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11 Four Odd Sums

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12 Tunja Sequences 1 x 1 – 1 = 2 x 2 – 1 = 3 x 3 – 1 = 4 x 4 – 1 = 0 x 2 1 x 3 2 x 4 3 x 5 0 x 0 – 1 =-1 x 1 -1 x -1 – 1 =-2 x 0 Across the Grain With the Grain

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13 Tunja Display (1) 2x2 - 2 - 2 = 1x1 - 1 3x2 - 3 - 2 = 2x1 - 1 4x2 - 4 - 2 = 3x1 - 1 5x2 - 5 - 2 = 4x1 - 1 … 3x3 - 3 - 3 = 2x2 - 1 4x3 - 4 - 3 = 3x2 - 1 5x3 - 5 - 3 = 4x2 - 1 … Generalise! Run Backwards 1x2 - 1 - 2 = 0x3 - 1 0x2 - 0 - 2 = (-1)x3 - 1 (-1)x2 - (-1) - 2 = (-2)x3 - 1 2x3 - 2 - 3 = 1x2 - 1 1x3 - 1 - 3 = 0x2 - 1 0x3 - 0 - 3 = (-1)x2 - 1 … … … (-1)x3 - (-1) - 3 = (-2)x2 - 1 … … … … … ……

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14 Tunja Display (2) 4x3x2 - 2x3 - 4x2 = 4x3 - 2 4x4x2 - 2x4 - 4x2 = 6x3 - 2 4x5x2 - 2x5 - 4x2 = 8x3 - 2 4x6x2 - 2x6 - 4x2 = 10x3 - 2 … 4x3x3 - 2x3 - 4x3 = 4x5 - 2 4x4x3 - 2x4 - 4x3 = 6x5 - 2 4x5x3 - 2x5 - 4x3 = 8x5 - 2 4x6x3 - 2x6 - 4x3 = 10x5 - 2 … Generalise! Run Backwards 4x2x2 - 2x2 - 4x2 = 2x3 - 2 4x1x2 - 2x1 - 4x2 = 0x3 - 2 4x0x2 - 2x0 - 4x2 = (-2)x3 - 2 4x(-1)x2 - 2x(-1) - 4x2 = (-4)x3 - 2 …

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15 Structured Variation Grids Generalisations in two dimensions Available free at http://mcs.open.ac.uk/jhm3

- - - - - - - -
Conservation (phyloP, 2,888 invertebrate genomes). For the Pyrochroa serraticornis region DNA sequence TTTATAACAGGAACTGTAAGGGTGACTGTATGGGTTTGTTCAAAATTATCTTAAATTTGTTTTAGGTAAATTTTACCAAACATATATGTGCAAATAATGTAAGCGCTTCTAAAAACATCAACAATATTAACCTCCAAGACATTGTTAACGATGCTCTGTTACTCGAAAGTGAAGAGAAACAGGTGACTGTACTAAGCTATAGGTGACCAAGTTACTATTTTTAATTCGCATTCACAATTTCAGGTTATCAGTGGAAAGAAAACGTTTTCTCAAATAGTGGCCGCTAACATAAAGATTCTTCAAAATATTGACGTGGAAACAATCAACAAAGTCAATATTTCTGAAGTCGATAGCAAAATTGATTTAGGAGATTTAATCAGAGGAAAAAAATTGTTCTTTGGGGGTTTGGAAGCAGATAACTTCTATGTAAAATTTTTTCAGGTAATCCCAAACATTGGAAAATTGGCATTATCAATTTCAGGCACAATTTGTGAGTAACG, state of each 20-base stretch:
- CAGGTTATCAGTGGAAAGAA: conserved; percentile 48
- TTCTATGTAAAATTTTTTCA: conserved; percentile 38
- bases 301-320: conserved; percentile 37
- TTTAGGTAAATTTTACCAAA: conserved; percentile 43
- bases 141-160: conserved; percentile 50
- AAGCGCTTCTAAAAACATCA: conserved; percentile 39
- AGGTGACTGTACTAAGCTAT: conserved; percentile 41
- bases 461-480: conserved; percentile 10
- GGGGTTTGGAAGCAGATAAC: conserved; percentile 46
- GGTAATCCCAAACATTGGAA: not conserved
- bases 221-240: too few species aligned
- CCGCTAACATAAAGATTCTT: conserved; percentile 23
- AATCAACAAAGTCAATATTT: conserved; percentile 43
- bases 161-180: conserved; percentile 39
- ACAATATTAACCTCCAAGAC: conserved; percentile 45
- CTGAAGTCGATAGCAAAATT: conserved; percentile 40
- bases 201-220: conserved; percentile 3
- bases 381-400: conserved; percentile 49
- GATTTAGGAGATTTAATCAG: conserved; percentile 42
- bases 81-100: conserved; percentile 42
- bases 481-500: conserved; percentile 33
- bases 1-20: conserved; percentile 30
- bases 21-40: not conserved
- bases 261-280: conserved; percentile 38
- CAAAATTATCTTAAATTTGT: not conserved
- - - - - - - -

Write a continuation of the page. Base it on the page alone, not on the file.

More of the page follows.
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16 One More What numbers are one more than the product of four consecutive integers? What numbers are one more than the product of four consecutive integers? Let a and b be any two numbers, at least one of them even. Then ab/2 more than the product of: any number, a more than it, b more than it and a+b more than it, is a perfect square, of the number squared plus a+b times the number plus ab/2 squared.

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17 Remainders of the Day (1) Write down a number which when you subtract 1 is divisible by 5 and another Write down one which you think no-one else here will write down.

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18 Remainders of the Day (2) Write down a number which when you subtract 1 is divisible by 2 and when you subtract 1 from the quotient, the result is divisible by 3 and when you subtract 1 from that quotient the result is divisible by 4 Why must any such number be divisible by 3?